When we leave, they present us each with a little bag. “Its breakfast for tomorrow morning”, we are told. A take home goody bag! Inside is a lovely brioche loaf, some chocolate chip cookies, tea, granola (which was really yummy), and honey. I’m pretty happy with that.049

It doesn’t end there though. We are accompanied down the lift, assisted with our coats, and gracefully thanked. Everything just smacks of luxury and six star service, and if you like that, this is definitely the place for you, and perfect for a special occasion. Though I was not as wowed by the food as my visits to the original, and I will admit that I probably had a better meal at Cutler and Co – but they didn’t make me feel like royalty.

Vue De Monde, Level 55 Rialto, 525 Collins Street, Melbourne ph (03) 9691 3888
http://www.vuedemonde.com.au

Vue de Monde on Urbanspoon

Toque Time (Melbourne) – The Age Good Food Guide 2014 Awards

gfg2013bIt’s that time of year again where tensions run high in the restaurant industry. Will I get one, won’t I? Up, Down? Lost completely? Will my phones be ringing hot tomorrow morning or will there be deathly silence? Its the power of The Hat.

This year’s Victoria award winners, announced in Melbourne last night, are below (Sydney is being announced next week). I do agree with the three hatters (although have not been to Attica yet so will reserve judgement, but it has a list of accolades a mile long, so expectations are high). Review on Vue De Monde coming soon. Flower Drum is seriously expensive Chinese, but the service is world class and there has been some new creativity of late. On my last visit I had some noodles, but they made out of barramundi – they were pretty amazing.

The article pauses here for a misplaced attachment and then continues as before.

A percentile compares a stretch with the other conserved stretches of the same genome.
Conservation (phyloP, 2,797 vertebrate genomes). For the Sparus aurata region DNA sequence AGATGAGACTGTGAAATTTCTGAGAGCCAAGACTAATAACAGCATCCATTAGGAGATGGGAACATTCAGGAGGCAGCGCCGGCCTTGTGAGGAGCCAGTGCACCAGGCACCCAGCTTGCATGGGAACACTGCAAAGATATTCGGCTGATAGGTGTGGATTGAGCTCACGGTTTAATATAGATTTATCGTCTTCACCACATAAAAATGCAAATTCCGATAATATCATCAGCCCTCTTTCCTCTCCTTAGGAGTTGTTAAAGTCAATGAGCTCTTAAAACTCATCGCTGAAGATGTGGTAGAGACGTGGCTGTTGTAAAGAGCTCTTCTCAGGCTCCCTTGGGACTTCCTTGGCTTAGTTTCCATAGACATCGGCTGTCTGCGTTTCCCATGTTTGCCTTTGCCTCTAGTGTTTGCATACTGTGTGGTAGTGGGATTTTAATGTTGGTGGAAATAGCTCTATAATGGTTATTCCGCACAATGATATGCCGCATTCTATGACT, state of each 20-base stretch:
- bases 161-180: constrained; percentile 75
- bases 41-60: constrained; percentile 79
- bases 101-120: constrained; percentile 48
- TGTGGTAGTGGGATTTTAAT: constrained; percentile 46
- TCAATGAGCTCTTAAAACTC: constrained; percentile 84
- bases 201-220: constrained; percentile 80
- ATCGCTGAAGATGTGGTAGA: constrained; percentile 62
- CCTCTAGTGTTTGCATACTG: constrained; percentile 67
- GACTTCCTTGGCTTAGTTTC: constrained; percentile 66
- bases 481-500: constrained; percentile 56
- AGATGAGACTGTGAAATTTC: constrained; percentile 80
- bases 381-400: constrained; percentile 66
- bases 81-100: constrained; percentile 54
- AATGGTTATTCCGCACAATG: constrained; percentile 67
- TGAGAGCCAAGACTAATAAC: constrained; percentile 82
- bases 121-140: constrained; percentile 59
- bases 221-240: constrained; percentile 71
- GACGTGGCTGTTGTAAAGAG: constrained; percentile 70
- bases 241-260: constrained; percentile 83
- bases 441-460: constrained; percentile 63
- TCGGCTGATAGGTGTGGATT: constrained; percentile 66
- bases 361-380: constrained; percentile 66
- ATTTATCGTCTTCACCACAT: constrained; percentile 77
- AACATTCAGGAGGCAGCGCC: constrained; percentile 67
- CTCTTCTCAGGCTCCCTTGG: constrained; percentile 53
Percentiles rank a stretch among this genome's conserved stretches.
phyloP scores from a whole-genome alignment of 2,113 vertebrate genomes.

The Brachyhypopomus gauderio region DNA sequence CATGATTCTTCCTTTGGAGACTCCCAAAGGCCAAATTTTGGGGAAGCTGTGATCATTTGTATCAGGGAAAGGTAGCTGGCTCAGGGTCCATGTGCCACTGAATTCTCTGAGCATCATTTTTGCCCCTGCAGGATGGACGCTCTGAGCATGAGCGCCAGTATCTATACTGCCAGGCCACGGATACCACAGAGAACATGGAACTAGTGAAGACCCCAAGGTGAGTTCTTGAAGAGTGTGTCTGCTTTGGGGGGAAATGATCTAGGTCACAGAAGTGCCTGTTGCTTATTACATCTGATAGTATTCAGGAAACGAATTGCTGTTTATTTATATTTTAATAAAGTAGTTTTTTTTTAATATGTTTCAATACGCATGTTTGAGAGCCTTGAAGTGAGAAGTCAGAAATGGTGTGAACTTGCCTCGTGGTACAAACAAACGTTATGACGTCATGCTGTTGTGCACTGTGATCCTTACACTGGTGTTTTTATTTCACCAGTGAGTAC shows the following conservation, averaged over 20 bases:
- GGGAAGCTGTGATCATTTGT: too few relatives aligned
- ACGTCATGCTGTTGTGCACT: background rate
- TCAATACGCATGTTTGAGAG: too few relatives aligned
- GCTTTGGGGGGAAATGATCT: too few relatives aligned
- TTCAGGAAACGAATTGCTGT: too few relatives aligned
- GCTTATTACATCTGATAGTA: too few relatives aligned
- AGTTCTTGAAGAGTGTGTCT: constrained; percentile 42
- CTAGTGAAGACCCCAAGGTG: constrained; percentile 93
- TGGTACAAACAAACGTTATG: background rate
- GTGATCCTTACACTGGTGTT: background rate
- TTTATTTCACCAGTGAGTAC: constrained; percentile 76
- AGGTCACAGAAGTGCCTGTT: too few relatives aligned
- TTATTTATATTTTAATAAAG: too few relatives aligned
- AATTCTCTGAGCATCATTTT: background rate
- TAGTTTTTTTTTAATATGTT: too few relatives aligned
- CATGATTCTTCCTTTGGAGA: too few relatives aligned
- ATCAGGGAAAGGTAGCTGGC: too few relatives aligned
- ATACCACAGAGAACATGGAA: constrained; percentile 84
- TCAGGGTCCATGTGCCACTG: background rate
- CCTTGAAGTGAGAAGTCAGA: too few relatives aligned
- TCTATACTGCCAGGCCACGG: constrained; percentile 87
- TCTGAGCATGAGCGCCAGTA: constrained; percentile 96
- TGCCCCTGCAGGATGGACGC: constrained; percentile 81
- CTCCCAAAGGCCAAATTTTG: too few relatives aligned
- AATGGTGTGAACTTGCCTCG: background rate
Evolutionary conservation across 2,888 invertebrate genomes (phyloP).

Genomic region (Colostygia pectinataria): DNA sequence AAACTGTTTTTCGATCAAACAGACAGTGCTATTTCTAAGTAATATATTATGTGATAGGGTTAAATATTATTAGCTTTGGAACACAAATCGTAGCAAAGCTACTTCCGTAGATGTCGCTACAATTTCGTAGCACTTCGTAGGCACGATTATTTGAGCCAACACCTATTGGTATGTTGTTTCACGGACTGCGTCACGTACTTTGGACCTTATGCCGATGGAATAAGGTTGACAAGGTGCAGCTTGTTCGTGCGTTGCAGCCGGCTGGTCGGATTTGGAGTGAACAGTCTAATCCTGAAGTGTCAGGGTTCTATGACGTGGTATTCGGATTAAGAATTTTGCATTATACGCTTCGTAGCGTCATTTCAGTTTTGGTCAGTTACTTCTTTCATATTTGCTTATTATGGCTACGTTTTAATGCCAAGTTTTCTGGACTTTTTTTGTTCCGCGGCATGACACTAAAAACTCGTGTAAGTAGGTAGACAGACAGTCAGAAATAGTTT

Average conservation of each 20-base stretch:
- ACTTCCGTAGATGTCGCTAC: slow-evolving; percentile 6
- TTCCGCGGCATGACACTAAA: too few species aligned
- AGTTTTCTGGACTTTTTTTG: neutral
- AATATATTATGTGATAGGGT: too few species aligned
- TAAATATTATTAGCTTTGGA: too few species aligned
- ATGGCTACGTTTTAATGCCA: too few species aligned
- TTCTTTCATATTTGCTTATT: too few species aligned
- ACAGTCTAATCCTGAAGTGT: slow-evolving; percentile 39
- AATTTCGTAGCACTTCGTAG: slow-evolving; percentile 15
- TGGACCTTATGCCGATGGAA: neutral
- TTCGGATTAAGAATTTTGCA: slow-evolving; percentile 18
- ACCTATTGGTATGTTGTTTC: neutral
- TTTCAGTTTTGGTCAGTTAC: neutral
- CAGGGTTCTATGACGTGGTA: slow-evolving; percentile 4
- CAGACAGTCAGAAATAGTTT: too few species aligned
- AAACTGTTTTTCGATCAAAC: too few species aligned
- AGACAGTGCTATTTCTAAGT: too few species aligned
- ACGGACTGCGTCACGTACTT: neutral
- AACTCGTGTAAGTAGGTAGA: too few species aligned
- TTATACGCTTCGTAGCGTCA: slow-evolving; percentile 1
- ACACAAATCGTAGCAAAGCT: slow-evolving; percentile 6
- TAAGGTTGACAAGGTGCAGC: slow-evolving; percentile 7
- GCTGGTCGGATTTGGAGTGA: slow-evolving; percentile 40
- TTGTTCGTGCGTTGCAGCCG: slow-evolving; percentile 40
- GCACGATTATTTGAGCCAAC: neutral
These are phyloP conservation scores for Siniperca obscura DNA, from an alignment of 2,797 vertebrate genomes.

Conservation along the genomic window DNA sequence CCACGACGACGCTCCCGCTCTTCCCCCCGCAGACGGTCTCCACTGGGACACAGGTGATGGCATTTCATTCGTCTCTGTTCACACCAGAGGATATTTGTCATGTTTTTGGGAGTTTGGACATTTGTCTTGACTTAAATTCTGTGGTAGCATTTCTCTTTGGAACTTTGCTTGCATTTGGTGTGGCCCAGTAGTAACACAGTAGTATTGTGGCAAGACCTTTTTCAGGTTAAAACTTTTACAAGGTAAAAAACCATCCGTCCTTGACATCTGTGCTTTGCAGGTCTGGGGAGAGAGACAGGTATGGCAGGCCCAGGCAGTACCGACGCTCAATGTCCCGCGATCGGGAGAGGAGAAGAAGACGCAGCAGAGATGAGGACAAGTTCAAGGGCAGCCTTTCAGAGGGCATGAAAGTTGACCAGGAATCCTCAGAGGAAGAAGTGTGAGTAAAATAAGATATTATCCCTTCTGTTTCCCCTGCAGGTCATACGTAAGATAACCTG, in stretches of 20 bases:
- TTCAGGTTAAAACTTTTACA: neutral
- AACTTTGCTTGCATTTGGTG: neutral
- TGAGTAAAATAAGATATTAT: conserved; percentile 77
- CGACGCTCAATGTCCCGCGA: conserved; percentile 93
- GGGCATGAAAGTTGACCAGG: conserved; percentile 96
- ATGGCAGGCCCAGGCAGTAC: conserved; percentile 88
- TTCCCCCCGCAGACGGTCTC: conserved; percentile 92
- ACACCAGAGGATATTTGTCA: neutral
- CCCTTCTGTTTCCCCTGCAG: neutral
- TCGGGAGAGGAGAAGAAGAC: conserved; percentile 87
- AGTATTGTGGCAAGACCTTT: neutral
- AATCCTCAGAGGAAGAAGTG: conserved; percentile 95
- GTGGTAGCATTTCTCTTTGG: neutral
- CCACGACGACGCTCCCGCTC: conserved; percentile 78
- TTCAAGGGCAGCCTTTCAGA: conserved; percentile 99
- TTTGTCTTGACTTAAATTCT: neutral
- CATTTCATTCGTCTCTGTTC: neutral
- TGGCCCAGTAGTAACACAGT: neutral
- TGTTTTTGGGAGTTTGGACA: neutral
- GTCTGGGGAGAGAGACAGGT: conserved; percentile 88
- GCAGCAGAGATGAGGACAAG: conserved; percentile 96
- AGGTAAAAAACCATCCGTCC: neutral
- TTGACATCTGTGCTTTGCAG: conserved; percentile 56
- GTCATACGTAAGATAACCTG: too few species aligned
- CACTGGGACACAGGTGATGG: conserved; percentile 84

Of the two hatters I’ve been to, Cutler & Co – love; Ezard seemed a bit passe on my last visit, Grossi Fiorentino overrated, Movida is always a solid contender, Rosetta is good Italian but so overpriced for what it is and given other Italian options in Melbourne.

The one hatters, my picks – big fan of Coda, great modern Asian, same with Longrain for fabulous modern Thai; Golden Fields too for Andrew Mcconnell’s clever food; Becco and Il Bacaro are stalwarts in the Melbourne Italian scene and always reliable, and thumbs up to Sarti for great Calabrese. Guilluame didn’t cut it when I went. Taxi was a long time favourite but was very disappointing on a recent visit – though people tell me they have been a little inconsistent of late – lots of highs and lows.

But as always with food, its a personal thing, and we will never all agree.

Drumroll please…..and the winners are…………

City Restaurants

Three hats
Attica, Flower Drum, Jacques Reymond, Vue de Monde. Attica also took out Melbourne Restaurant of the Year.

Two hats